Headshot of a man.

Troyd Geist, North Dakota Council on the Arts

Norik Astvatsaturov

Armenian Repoussé Metal Artist


Norik Astvatsaturov’s work is ancient in its origins yet current in its voice. He is an Armenian repoussé artist who, using a hammer and simple nail punches, works both sides of metal sheets (copper, bronze, brass, German silver, sometimes gold) and uses semi-precious stones like amethyst, turquoise, garnet, topaz, and carnelian as insets to create ornate works of art. Cultural items like jewelry boxes and icons made by Astvatsaturov are used by the Armenian diaspora to maintain their ethnic identity and remember their turbulent history.

Astvatsaturov’s father, Ygishe, lived in the area of Zangezur, Armenia, and moved to Baku, Azerbaijan, after the Russian Revolution of 1917. This is when the family name was “Russified” from the Armenian “Astvatsaturyan,” meaning “God-given,” to Astvatsaturov to deflect ethnic and religious persecution. Astvatsaturov was born in 1947. As a young man, he apprenticed to an elderly Armenian artisan named Goga. Astvatsaturov stated, “He taught me old techniques…to create depth, volume, and detail.… Each kind of metal has its own properties, elasticity, and feel.”

Soon, Astvatsaturov obtained a full-time job in metal repoussé in Baku where he supported his family solely with commercial work from 1970-88. Yet, the traditional art he created that reflected Armenian culture and religion had to be hidden from prying eyes for fear of persecution. According to custom and tradition, he made such decorative metal items as crosses to pray for health, covers protecting family Bibles, and jewelry boxes for marriages.

In the late 1980s and early 1990s, the Soviet Union collapsed and simmering ethnic and religious tensions rose to the surface. “Pogroms” ensued against Christian Armenians by the predominant Muslim Azerbaijanis that echoed the Armenian Genocide of 1915. Astvatsaturov and his family fled and eventually found a home in Wahpeton, North Dakota, in 1992. While they were forced to leave most of their possessions behind, Astvatsaturov brought with him his hammer and nail punches. He said, “A good artist is one who can carry all the tools he needs in his pocket.”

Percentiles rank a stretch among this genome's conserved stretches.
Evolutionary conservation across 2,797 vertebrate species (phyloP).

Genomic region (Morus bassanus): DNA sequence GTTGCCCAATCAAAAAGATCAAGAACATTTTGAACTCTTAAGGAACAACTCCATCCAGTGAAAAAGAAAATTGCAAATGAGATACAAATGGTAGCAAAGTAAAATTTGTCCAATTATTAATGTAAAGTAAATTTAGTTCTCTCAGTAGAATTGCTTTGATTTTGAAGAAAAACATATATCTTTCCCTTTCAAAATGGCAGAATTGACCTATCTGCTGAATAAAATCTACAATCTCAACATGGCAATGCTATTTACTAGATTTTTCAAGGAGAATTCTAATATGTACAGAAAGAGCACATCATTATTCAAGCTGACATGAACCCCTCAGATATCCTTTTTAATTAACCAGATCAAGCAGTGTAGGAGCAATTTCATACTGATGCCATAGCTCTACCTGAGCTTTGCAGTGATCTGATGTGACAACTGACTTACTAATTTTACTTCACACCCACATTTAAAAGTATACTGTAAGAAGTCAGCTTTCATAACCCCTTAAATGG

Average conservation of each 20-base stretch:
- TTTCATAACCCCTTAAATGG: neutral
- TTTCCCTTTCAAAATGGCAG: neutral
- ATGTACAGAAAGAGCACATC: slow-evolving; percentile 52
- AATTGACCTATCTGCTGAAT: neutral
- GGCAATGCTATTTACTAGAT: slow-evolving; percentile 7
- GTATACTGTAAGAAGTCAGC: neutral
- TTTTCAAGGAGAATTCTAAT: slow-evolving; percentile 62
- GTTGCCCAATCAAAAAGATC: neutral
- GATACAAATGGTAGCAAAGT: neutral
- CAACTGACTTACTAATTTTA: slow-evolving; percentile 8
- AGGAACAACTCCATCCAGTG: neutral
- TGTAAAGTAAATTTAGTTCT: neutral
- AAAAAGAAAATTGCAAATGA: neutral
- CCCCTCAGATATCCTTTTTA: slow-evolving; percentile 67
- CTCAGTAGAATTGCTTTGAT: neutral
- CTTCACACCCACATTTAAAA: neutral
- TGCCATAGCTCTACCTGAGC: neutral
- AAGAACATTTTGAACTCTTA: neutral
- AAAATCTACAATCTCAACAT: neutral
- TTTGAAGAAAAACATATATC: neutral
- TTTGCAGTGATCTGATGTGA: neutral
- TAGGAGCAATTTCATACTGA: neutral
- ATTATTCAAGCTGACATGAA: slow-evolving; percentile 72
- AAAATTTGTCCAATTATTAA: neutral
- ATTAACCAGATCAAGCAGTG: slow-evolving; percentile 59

To support his family, Astvatsaturov worked as a machinist in Wahpeton while also continuing his art—this time freely and openly making items cherished by the Armenian diaspora in the United States. Astvatsaturov’s work is known not only for extraordinary technique with simple tools but for the meaning and feeling he infuses into his art. He said, “Technique without meaning is lifeless.”

Since arriving in the U.S., Astvatsaturov has worked tirelessly to teach and share his traditional art and its message with Americans and the Armenian diaspora regionally and nationally. He has taught, given workshops, presented at folk festivals, exhibited regionally and nationally, and is a recipient of fellowships from the North Dakota Council on the Arts, the Fund for Folk Culture, and the Bush Foundation.

Bio written by Troyd Geist, North Dakota Council on the Arts

Engraved jewel box

Large jewelry box. German silver with inlaid gemstones, 10.5” L x 12” W x 15” H, 2008. Photo by Troyd Geist, North Dakota Council on the Arts

Engraved jewel box

Jewelry box. Copper, inlaid freshwater pearls and malachite, 10” L x 7” W x 4” H, 2014. Photo by Troyd Geist, North Dakota Council on the Arts

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